WASHINGTON — Congress will take up legislation in coming days to reopen the federal government after a new offer from President Donald Trump, but divergent efforts in the House and Senate look destined to go nowhere, leaving hundreds of thousands of federal workers facing a second missed paycheck at week's end with the impasse no closer to resolution.
The Senate, headed by Majority Leader Mitch McConnell, R-Ky., will consider a proposal Trump announced Saturday that would trade temporary protections for some undocumented immigrants and others for the $5.7 billion the president seeks for his border wall. The legislation, released late Monday, would reopen the government through Sept. 30 while funding a variety of other immigration security measures and spending $12.7 billion on hurricane and wildfire disaster relief. But Democrats have rejected the plan, so it appears unlikely to garner the 60 votes necessary to advance.
The House, led by Speaker Nancy Pelosi, D-Calif., is expected to pass a series of spending bills that would reopen portions of the government that have nothing to do with the wall. The legislation will include some security priorities supported by both parties, including a total of about $1 billion for immigration judges and ports of entry along the border. But the House legislation is dead on arrival in the Senate, where McConnell has made clear that he will not advance any spending bills Trump won't sign.
The Senate bill also contains significant changes to asylum procedures for Central American minors, a fact that came to light only when the legislation was released late Monday night and sparked an angry reaction from immigrant rights activists. The legislation would require these minors to apply for asylum in their home countries, not at the U.S. border, as now occurs, and they would be returned home if they sought to apply for asylum at the U.S. border. It would also put new caps on asylum claims from Central American minors. These changes, along with some others in the bill, appeared certain to harden Democratic opposition to the legislation.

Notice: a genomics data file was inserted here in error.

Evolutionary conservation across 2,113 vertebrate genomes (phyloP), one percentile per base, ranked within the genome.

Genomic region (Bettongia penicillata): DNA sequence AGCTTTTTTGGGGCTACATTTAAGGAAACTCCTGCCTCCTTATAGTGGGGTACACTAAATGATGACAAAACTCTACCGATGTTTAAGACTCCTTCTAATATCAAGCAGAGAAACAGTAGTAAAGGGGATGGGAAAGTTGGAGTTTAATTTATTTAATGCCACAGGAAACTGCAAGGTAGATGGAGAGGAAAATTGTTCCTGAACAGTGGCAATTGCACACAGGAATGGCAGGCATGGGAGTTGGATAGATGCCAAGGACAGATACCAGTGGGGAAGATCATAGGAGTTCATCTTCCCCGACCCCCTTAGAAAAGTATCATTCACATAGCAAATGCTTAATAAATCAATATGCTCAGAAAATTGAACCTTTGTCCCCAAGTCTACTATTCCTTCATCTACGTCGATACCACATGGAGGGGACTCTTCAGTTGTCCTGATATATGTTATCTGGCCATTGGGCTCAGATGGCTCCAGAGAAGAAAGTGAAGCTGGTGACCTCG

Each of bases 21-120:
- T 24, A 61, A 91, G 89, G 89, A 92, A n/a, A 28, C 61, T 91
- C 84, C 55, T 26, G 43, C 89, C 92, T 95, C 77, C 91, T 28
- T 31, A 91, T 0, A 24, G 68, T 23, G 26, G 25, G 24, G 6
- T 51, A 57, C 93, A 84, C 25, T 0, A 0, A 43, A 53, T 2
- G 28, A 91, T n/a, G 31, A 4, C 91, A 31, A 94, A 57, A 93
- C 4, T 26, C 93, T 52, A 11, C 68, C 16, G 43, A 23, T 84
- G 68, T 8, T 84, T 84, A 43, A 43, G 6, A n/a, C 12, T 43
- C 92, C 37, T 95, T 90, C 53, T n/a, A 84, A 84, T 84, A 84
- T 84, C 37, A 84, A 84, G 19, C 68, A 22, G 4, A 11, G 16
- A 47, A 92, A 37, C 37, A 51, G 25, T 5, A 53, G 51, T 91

The partial government shutdown, already the longest in U.S. history, entered its 31st day Monday.
Even if Trump's proposal fails in the Senate, Republicans hope to use the development to put the onus on Democrats and cast them as the ones who are standing in the way of solving the shutdown, after a series of public polls have shown Trump blamed more than Democrats for the impasse.
"Democrats are kidding themselves (they don't really believe it!) if they say you can stop Crime, Drugs, Human Trafficking and Caravans without a Wall or Steel Barrier. Stop playing games and give America the Security it deserves. A Humanitarian Crisis!" Trump tweeted Monday.
Democrats took issue with Monday's GOP move.
"Nothing has changed with the latest Republican offer; President Trump and Senate Republicans are still saying, 'Support my plan or the government stays shut.' That isn't a compromise or a negotiation — it's simply more hostage-taking," said Justin Goodman, a spokesman for Senate Minority Leader Charles Schumer, D-N.Y. "Democrats are staying firm with our position: Open the government first, and then we can have a serious discussion about the issues at hand."
Trump also planned to meet with conservative leaders on Tuesday to sell them on his plan, according to an official familiar with the meeting, following criticism from some on the right who have characterized it as "amnesty" for unauthorized immigrants.
For their part, House Democrats have been discussing the need to set out in greater detail their own priorities for border security, to show what they support not just what they oppose, an effort that is expected to be fleshed out this week and could take the shape of a public announcement or legislation to fund the Homeland Security Department, which has been shut down along with dozens of other agencies since Dec. 22. The Democratic priorities could include funding for things like sensors, drones and more customs officers — but no money for Trump's wall, aides said.
The shutdown is beginning to hurt the American economy amid a number of emerging threats to its health, from Trump's ongoing trade war to slowing expansions in China and Germany. JPMorgan projected that the economy is losing at least $1.5 billion a week from the shutdown, and financial elites gathered this week in Davos, Switzerland, have expressed alarm that another recession may be on the horizon.